Punch card data input is so 1890 US Census, right? Maybe not, if your goal is to educate kids about binary numbers and how they can encode characters. In which case, this paper clip and metal tape punch card reader might be just the thing you need.
Built as part of the educational outreach efforts of the MakeICT hackerspace, this project allows kids and adults to play with binary numbers and get some instant feedback. The reader itself is a simple affair of wood and plastic; bent paperclips make contact with a foil tape strip and LEDs show the state of the five input bits. A card is provided to students with spaces for the letters of a word that they want to input, along with a table to translate each letter into a number. Students use a paper punch to encode each character in binary. As the card is pulled through the reader, the letters are spoken by the Pi in turn and the whole word is pronounced at the end.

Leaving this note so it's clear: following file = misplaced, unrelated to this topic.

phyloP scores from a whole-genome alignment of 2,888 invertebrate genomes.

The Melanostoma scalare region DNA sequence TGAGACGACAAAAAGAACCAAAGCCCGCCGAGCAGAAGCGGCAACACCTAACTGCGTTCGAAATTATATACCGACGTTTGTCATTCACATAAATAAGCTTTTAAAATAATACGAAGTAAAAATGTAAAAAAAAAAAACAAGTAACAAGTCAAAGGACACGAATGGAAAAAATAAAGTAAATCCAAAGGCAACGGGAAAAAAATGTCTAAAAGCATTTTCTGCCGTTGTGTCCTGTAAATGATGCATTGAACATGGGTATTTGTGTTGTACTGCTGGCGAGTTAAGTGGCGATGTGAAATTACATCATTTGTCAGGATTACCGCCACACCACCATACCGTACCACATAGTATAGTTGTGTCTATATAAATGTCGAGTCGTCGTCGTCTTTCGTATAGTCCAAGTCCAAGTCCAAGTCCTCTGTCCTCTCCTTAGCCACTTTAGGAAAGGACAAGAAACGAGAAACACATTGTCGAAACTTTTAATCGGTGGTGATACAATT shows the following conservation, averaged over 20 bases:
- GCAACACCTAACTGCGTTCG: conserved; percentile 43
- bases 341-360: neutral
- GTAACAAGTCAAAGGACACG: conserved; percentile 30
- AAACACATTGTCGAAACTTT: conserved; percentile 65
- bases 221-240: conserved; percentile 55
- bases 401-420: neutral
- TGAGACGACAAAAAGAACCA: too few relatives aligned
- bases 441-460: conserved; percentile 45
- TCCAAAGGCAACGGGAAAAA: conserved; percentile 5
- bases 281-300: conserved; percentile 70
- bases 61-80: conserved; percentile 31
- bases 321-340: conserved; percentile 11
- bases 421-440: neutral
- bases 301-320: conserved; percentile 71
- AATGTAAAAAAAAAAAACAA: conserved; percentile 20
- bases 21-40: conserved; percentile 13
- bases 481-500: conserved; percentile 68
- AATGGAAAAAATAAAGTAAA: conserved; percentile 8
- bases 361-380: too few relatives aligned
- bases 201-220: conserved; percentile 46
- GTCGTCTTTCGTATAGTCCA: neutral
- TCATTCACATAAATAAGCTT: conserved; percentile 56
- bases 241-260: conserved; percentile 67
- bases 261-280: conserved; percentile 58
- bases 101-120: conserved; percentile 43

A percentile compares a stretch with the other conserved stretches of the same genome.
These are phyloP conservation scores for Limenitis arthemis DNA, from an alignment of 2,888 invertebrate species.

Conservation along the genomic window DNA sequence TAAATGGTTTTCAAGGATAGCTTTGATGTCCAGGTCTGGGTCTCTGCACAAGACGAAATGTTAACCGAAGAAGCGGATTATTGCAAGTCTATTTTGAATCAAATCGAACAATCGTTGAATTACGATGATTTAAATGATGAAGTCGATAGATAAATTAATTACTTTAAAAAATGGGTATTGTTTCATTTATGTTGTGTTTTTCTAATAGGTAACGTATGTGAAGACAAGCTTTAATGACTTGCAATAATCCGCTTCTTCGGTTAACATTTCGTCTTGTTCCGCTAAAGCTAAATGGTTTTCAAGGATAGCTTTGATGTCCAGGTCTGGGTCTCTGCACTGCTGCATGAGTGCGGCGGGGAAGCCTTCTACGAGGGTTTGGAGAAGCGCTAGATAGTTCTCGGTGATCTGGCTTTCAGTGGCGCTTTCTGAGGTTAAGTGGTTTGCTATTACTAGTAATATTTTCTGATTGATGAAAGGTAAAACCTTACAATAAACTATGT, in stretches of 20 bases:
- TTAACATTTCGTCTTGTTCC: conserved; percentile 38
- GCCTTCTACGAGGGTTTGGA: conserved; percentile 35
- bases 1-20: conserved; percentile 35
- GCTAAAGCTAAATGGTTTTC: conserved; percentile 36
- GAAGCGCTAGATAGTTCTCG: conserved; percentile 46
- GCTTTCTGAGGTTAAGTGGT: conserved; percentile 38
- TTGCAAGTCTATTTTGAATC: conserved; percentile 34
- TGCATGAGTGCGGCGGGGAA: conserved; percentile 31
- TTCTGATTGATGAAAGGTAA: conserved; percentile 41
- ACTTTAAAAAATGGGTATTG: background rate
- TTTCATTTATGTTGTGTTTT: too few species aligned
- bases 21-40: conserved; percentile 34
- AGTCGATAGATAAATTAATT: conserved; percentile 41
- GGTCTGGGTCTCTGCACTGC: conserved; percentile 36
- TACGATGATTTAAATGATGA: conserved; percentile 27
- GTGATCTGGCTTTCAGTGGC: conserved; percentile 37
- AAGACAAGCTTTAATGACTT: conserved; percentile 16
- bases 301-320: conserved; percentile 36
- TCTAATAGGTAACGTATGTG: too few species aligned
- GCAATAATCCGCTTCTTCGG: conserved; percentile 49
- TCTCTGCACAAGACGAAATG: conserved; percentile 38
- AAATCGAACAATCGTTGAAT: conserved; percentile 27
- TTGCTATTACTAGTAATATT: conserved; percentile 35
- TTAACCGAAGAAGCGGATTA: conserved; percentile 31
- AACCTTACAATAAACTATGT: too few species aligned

We’ll no doubt hear quibbles with the decision not to use ASCII for the character set, but we can see the logic in keeping the number of bits to a minimum and not distracting from the learning process. What’s cool about this is that it engages kids on so many levels. They learn about binary numbers, encoding systems, interfacing a computer to the real world, and if they care to delve deeper, they can learn about the code behind everything. It’s a great hook into the hacking arts.
And once the kids learn a thing or two, maybe they can use this punch-card Twitter interface to tweet their new-found knowledge.
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